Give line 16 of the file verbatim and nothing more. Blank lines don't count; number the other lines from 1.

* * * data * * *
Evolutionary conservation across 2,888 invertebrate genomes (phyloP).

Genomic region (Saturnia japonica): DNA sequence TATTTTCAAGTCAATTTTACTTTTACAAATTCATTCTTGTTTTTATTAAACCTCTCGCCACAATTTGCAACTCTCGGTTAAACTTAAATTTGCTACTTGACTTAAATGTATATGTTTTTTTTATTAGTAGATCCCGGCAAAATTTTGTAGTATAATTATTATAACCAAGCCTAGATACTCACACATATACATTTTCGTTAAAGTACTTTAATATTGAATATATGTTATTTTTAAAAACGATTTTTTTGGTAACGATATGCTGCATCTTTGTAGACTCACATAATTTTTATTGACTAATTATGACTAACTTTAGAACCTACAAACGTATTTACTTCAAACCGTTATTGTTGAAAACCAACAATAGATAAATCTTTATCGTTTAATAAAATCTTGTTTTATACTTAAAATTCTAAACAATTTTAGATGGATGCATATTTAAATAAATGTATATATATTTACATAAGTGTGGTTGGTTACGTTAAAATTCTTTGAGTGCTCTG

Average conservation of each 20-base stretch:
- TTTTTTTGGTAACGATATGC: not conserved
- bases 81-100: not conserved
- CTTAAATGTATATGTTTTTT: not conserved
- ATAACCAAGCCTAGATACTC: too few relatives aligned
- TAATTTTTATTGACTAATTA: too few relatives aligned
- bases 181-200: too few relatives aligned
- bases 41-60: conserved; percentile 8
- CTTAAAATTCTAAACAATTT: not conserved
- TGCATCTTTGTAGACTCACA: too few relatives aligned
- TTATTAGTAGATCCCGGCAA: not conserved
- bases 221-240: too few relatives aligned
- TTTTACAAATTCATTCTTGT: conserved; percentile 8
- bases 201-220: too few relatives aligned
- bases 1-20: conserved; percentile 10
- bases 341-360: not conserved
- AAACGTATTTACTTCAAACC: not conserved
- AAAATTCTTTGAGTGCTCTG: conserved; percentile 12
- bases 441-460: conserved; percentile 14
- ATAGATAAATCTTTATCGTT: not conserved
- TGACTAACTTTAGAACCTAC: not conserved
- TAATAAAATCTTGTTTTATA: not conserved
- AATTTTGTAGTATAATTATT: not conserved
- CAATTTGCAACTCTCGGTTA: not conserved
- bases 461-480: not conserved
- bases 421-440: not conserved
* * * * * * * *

- bases 201-220: too few relatives aligned